Friday, 10 June 2011


Just back from a two day trip to Liverpool were I attended the NFWI AGM along with more than 4,500 other women.

I travelled to Liverpool with the crowd from Suffolk West, delegates and observers. Tuesday afternoon we took a ferry across the Mersey, and back! Must admit we didn't do much singing, but it was a lovely afternoon. Unfortunately it did rain on the way back towards Liverpool, but it dried up and the sun came out as we arrived back on the Pier Head. Our group were staying in an hotel near the airport so after the ferry trip the coach then took them to their overnight accommodation. As I had booked late I was staying in a different hotel and took the opportunity to explore Liverpool.

I  managed to visit a gallery in the Walker Art Gallery, and saw the exhibition 'Dare to Wear' Dresses and corsets made of glass.

 From there I walked to   Liverpool Metropolitan Cathedral which is known locally as Paddy's Wigwam.

My walk then took my along Hope Street, a road lined with beautiful large houses, many of which are now boutique hotels and restaurants.,_Liverpool

Anglican Cathedral
I continued until I came to the Anglican Cathedral, much darker and somber compared to the more modern Catholic Cathedral. It is situated high up above the city with magnificent views towards the Mersey. Also along side it is the graveyard with is deep down in what appears to be a quarried area.

I continued my walk back into the city centre - there was so much more to see but by this time the feet were feeling just a bit tired. Definitely need to return to do some more site seeing.

I went into the Albert Dock area in the evening is search of a restaurant. The Albert Dock has  been regenerated, and now has restaurants, bars, hotels and galleries. Every bar and restaurant was full of women, yes WI members everywhere. The waitress in the restaurant said she had never seen so many women in the place. Over dinner I chatted with three women from Sussex.

Yesterday morning needed yet another early start. Shared a breakfast table with women from Worcestershire Federation, before heading off to buy a picnic lunch for later in the day. Then it was off to the Echo Arena for the AGM.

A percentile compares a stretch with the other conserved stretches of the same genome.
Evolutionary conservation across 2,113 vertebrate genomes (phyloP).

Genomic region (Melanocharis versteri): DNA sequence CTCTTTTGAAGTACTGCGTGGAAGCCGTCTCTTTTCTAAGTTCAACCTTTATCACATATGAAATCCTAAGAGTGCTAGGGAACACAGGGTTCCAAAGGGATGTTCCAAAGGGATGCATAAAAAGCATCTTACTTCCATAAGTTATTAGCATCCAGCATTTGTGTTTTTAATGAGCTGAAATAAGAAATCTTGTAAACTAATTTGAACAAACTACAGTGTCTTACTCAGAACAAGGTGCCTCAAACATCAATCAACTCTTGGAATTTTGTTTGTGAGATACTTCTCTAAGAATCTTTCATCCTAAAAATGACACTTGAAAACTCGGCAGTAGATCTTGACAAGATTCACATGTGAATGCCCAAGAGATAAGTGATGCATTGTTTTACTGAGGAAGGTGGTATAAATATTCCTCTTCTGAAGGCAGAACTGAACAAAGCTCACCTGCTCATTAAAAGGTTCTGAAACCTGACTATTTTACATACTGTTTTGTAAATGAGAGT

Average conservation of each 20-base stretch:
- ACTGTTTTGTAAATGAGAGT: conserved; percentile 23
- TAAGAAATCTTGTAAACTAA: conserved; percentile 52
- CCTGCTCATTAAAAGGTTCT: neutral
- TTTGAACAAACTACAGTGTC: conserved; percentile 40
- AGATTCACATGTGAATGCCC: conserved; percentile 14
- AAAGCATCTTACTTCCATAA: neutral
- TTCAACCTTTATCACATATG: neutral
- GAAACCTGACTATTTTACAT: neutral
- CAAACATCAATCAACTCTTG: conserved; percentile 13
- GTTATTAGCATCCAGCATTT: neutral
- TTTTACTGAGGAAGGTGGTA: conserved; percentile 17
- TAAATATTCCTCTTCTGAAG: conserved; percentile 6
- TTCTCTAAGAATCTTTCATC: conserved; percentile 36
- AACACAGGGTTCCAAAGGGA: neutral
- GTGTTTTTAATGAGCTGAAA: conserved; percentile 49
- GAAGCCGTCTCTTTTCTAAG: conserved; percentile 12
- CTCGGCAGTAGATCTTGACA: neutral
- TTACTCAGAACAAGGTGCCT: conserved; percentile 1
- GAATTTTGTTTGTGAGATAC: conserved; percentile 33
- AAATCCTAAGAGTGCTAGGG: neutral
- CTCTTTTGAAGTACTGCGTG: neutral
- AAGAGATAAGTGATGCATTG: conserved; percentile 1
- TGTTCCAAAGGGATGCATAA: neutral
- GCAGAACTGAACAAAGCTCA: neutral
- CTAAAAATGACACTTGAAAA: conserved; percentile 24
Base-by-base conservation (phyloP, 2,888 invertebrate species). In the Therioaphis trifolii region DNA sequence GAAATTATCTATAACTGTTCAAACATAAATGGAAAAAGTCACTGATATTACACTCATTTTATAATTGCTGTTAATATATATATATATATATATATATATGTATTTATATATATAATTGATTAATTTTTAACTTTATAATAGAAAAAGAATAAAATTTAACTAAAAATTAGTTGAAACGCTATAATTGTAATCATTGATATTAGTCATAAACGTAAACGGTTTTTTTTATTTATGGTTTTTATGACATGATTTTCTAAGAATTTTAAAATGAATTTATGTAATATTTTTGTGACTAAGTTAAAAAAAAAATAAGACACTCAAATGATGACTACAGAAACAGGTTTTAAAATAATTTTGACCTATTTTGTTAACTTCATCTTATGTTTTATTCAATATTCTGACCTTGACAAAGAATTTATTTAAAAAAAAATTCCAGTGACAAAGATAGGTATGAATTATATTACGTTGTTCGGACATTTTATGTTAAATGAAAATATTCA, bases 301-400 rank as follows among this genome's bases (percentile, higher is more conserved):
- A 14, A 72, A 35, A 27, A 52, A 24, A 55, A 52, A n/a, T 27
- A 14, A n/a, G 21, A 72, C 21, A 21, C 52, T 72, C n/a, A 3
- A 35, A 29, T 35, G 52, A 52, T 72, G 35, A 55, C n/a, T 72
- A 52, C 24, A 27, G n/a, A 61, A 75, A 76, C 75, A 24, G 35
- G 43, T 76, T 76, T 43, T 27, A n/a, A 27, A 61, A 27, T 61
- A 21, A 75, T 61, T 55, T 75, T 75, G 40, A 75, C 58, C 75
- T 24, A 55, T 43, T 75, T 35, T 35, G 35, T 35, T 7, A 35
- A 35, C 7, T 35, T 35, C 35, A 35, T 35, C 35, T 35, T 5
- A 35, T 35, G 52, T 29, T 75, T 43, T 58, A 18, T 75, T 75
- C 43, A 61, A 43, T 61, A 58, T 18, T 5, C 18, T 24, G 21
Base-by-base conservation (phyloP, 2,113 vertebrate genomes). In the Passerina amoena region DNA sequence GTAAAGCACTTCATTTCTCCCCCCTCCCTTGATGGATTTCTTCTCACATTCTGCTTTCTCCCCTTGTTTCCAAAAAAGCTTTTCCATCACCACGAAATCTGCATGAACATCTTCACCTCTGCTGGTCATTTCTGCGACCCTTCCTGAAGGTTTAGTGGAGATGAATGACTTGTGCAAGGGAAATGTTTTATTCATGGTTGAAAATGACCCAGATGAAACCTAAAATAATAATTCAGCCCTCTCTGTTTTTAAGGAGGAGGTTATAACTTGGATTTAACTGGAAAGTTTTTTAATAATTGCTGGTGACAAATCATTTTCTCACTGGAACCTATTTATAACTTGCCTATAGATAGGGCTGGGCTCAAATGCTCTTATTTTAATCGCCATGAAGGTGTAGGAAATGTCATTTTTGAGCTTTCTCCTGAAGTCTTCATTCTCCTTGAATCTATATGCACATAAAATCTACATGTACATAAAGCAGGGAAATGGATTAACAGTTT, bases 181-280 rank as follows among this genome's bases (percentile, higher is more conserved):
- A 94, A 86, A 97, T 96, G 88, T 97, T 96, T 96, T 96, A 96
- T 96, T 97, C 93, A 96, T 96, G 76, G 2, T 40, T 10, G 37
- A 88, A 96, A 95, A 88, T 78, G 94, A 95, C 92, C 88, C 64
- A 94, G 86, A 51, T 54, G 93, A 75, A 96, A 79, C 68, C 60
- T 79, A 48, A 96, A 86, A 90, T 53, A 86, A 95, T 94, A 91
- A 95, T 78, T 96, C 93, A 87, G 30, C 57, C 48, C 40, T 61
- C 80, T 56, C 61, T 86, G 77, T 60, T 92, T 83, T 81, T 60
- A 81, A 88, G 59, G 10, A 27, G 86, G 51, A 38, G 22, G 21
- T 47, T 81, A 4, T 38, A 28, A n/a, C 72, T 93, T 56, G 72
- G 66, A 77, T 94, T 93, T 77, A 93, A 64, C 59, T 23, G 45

Coaches were pulling up at the drop off point and swarms of women were closing in on the various entrances to the building. Quite an operation to get 4,500 people in to their seats. I queued up on the riverside with friends from Suffolk East Federation. Luckily everything was really well organized and it didn't take long to get in. It was quite a breezy spot on the banks of the Mersey.

Echo Arena Liverpool
The meeting got off to a good start with the singing of Jerusalem. Ruth Bond, National Chairman, then spoke about her two years in office, giving details of some of the events she attended in her first week. She explained that she spends a great deal of time away from home and even on the days she does get home she often arrives home very late. A comfy pair of shoes are essential as she often has to dash from one event to another. Ruth explained that in 2015 the WI will be celebrating its centenary and they hope to hire the O2 Arena in London, but as this will be a very expensive venue tickets will cost more and they will need 15,000 women to fill it, is it possible? She would like feed back. Despite meeting many famous and influential people she stressed that she and the other members of the Board of Trustees are just ordinary women like all WI members. She spoke passionately about sisterhood and friendship in the WI.